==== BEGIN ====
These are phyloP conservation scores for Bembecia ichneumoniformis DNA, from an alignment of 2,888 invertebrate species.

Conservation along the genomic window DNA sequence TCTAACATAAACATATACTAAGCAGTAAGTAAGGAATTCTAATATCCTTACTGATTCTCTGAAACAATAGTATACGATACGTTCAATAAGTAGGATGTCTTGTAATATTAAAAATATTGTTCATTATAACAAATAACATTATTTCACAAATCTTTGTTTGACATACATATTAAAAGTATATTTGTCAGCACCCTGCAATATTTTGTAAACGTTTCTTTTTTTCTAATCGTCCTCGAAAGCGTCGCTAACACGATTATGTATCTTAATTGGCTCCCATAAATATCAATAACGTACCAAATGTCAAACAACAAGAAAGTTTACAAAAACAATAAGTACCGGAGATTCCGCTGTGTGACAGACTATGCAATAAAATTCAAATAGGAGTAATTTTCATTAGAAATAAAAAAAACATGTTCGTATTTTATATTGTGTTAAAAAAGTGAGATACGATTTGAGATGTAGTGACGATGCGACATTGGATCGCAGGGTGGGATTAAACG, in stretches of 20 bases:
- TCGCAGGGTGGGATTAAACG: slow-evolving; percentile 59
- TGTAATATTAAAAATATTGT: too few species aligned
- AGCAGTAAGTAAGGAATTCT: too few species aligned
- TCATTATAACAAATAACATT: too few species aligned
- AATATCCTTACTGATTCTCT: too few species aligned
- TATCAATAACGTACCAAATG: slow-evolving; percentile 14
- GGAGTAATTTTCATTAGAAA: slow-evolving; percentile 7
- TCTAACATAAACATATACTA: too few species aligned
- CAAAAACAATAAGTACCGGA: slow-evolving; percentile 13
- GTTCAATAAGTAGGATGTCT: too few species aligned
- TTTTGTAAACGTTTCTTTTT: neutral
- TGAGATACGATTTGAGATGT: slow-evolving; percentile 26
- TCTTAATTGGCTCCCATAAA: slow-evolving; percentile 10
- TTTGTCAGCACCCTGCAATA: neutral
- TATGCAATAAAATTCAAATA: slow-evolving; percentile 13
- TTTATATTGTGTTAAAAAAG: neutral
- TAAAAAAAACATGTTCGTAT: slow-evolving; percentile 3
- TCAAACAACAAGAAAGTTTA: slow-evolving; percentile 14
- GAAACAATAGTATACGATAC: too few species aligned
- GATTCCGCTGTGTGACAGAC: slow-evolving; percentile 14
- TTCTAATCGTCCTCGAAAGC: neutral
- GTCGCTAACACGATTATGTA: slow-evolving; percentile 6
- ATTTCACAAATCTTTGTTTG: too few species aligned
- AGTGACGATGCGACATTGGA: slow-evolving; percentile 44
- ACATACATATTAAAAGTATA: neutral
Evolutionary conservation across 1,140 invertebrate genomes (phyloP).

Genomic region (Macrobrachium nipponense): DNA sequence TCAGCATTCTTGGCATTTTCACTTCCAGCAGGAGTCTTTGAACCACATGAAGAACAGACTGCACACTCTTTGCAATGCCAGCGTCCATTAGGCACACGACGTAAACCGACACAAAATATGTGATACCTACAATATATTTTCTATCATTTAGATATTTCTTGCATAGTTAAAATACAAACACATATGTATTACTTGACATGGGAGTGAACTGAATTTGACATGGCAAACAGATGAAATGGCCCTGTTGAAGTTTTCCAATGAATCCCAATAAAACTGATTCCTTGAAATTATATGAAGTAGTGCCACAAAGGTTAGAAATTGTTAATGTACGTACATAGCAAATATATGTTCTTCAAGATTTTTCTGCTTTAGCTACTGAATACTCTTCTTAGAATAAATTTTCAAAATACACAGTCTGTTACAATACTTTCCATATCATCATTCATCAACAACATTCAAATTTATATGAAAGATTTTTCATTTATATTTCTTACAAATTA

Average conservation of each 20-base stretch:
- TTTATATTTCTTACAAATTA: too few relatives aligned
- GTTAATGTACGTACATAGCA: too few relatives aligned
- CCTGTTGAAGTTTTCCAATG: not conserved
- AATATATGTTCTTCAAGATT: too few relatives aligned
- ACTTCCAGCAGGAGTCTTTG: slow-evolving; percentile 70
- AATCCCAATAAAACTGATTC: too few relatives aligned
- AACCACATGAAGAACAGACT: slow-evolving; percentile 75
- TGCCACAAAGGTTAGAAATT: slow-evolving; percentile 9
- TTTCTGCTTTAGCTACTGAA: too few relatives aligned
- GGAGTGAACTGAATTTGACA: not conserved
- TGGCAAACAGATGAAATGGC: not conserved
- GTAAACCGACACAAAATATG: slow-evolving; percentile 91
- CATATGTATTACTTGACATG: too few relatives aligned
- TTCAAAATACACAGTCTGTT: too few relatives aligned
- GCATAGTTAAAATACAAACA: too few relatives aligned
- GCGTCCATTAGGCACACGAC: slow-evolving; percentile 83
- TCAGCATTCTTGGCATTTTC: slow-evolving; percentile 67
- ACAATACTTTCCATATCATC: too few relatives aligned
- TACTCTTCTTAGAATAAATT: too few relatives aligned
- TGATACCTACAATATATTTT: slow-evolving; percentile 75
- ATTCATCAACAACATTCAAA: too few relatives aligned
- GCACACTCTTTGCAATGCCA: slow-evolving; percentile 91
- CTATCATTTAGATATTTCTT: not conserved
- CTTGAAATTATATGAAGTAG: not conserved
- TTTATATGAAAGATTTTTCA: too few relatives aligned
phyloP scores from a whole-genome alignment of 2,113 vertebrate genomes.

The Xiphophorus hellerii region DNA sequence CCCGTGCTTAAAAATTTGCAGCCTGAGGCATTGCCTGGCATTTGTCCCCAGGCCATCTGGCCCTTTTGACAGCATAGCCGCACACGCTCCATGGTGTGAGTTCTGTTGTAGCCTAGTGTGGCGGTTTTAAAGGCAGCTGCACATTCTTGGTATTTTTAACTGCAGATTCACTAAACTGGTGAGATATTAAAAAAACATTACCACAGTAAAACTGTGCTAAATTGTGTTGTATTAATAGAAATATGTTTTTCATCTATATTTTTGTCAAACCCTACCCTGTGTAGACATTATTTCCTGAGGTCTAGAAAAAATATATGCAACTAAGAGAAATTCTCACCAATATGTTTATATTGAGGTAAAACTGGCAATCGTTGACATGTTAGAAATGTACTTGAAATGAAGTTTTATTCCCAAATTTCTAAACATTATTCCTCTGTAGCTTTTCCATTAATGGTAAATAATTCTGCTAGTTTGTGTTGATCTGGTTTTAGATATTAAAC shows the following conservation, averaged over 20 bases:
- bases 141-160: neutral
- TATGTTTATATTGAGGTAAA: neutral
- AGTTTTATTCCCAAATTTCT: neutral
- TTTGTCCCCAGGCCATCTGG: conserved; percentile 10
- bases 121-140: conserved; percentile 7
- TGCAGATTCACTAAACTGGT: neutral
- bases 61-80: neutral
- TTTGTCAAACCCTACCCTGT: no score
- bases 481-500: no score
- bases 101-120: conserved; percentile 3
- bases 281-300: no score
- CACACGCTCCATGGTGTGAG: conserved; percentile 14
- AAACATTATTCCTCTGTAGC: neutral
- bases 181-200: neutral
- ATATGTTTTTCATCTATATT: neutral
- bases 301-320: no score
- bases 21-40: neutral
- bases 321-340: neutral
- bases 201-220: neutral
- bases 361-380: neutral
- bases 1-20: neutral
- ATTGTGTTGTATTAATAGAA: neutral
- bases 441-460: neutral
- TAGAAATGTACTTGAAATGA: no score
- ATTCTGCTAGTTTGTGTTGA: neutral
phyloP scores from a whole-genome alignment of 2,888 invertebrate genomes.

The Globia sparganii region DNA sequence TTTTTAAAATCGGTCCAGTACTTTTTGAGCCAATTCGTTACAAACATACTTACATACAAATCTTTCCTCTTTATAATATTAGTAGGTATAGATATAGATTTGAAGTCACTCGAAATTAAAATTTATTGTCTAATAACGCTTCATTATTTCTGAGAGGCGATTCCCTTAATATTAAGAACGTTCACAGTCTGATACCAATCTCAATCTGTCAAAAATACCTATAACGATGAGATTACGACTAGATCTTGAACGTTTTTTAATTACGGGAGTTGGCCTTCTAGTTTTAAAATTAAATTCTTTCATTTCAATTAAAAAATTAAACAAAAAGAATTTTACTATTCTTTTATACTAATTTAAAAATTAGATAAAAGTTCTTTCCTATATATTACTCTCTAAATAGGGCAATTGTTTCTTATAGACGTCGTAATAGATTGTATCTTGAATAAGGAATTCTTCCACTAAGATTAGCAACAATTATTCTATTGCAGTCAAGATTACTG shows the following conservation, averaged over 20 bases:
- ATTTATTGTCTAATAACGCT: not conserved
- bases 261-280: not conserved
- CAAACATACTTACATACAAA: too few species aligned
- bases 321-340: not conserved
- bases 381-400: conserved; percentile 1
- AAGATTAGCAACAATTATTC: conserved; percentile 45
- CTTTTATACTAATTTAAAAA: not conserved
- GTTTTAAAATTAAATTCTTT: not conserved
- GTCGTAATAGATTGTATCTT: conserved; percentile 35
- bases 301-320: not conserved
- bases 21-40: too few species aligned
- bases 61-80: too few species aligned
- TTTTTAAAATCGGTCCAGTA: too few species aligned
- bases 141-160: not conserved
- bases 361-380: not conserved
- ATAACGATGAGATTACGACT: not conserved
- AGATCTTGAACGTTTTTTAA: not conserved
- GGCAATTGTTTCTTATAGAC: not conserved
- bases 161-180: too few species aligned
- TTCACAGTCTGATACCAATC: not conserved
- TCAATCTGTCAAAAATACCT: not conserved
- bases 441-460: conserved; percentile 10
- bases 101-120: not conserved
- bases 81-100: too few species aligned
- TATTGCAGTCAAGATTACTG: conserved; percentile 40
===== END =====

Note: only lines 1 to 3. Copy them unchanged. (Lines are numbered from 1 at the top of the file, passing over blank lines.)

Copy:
These are phyloP conservation scores for Bembecia ichneumoniformis DNA, from an alignment of 2,888 invertebrate species.

Conservation along the genomic window DNA sequence TCTAACATAAACATATACTAAGCAGTAAGTAAGGAATTCTAATATCCTTACTGATTCTCTGAAACAATAGTATACGATACGTTCAATAAGTAGGATGTCTTGTAATATTAAAAATATTGTTCATTATAACAAATAACATTATTTCACAAATCTTTGTTTGACATACATATTAAAAGTATATTTGTCAGCACCCTGCAATATTTTGTAAACGTTTCTTTTTTTCTAATCGTCCTCGAAAGCGTCGCTAACACGATTATGTATCTTAATTGGCTCCCATAAATATCAATAACGTACCAAATGTCAAACAACAAGAAAGTTTACAAAAACAATAAGTACCGGAGATTCCGCTGTGTGACAGACTATGCAATAAAATTCAAATAGGAGTAATTTTCATTAGAAATAAAAAAAACATGTTCGTATTTTATATTGTGTTAAAAAAGTGAGATACGATTTGAGATGTAGTGACGATGCGACATTGGATCGCAGGGTGGGATTAAACG, in stretches of 20 bases:
- TCGCAGGGTGGGATTAAACG: slow-evolving; percentile 59